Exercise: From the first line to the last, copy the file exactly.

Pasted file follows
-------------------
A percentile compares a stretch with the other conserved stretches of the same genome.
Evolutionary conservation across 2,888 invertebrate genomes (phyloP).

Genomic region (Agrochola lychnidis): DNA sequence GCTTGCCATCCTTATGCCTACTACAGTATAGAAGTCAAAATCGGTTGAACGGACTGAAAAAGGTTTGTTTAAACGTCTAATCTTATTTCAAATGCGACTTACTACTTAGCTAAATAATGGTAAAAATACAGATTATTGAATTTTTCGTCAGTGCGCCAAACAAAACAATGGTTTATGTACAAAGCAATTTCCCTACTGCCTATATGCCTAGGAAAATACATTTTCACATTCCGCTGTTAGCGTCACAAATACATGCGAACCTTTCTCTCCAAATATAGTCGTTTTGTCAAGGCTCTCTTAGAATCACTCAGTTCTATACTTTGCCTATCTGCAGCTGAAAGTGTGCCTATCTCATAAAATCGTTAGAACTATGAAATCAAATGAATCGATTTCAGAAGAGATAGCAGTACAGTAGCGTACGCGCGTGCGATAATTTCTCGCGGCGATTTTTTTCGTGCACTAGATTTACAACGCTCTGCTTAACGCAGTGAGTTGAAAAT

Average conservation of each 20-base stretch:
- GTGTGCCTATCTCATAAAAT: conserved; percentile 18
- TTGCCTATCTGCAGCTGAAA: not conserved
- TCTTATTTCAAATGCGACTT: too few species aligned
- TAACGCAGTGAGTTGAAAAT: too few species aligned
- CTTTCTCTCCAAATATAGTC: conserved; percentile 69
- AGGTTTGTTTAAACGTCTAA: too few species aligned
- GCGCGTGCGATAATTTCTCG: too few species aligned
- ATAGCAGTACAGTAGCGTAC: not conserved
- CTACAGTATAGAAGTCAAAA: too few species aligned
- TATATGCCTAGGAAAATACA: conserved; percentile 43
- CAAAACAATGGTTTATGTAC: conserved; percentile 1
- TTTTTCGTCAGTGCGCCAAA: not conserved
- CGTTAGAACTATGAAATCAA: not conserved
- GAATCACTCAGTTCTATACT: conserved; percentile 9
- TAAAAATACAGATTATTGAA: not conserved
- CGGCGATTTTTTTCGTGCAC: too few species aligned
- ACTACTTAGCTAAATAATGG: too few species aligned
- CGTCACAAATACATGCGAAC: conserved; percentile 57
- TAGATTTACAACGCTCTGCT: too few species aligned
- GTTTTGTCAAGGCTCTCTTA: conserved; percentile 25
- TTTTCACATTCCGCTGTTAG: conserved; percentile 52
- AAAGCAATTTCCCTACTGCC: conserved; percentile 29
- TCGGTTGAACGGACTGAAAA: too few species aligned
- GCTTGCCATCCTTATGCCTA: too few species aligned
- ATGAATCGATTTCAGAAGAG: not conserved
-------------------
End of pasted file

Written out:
A percentile compares a stretch with the other conserved stretches of the same genome.
Evolutionary conservation across 2,888 invertebrate genomes (phyloP).

Genomic region (Agrochola lychnidis): DNA sequence GCTTGCCATCCTTATGCCTACTACAGTATAGAAGTCAAAATCGGTTGAACGGACTGAAAAAGGTTTGTTTAAACGTCTAATCTTATTTCAAATGCGACTTACTACTTAGCTAAATAATGGTAAAAATACAGATTATTGAATTTTTCGTCAGTGCGCCAAACAAAACAATGGTTTATGTACAAAGCAATTTCCCTACTGCCTATATGCCTAGGAAAATACATTTTCACATTCCGCTGTTAGCGTCACAAATACATGCGAACCTTTCTCTCCAAATATAGTCGTTTTGTCAAGGCTCTCTTAGAATCACTCAGTTCTATACTTTGCCTATCTGCAGCTGAAAGTGTGCCTATCTCATAAAATCGTTAGAACTATGAAATCAAATGAATCGATTTCAGAAGAGATAGCAGTACAGTAGCGTACGCGCGTGCGATAATTTCTCGCGGCGATTTTTTTCGTGCACTAGATTTACAACGCTCTGCTTAACGCAGTGAGTTGAAAAT

Average conservation of each 20-base stretch:
- GTGTGCCTATCTCATAAAAT: conserved; percentile 18
- TTGCCTATCTGCAGCTGAAA: not conserved
- TCTTATTTCAAATGCGACTT: too few species aligned
- TAACGCAGTGAGTTGAAAAT: too few species aligned
- CTTTCTCTCCAAATATAGTC: conserved; percentile 69
- AGGTTTGTTTAAACGTCTAA: too few species aligned
- GCGCGTGCGATAATTTCTCG: too few species aligned
- ATAGCAGTACAGTAGCGTAC: not conserved
- CTACAGTATAGAAGTCAAAA: too few species aligned
- TATATGCCTAGGAAAATACA: conserved; percentile 43
- CAAAACAATGGTTTATGTAC: conserved; percentile 1
- TTTTTCGTCAGTGCGCCAAA: not conserved
- CGTTAGAACTATGAAATCAA: not conserved
- GAATCACTCAGTTCTATACT: conserved; percentile 9
- TAAAAATACAGATTATTGAA: not conserved
- CGGCGATTTTTTTCGTGCAC: too few species aligned
- ACTACTTAGCTAAATAATGG: too few species aligned
- CGTCACAAATACATGCGAAC: conserved; percentile 57
- TAGATTTACAACGCTCTGCT: too few species aligned
- GTTTTGTCAAGGCTCTCTTA: conserved; percentile 25
- TTTTCACATTCCGCTGTTAG: conserved; percentile 52
- AAAGCAATTTCCCTACTGCC: conserved; percentile 29
- TCGGTTGAACGGACTGAAAA: too few species aligned
- GCTTGCCATCCTTATGCCTA: too few species aligned
- ATGAATCGATTTCAGAAGAG: not conserved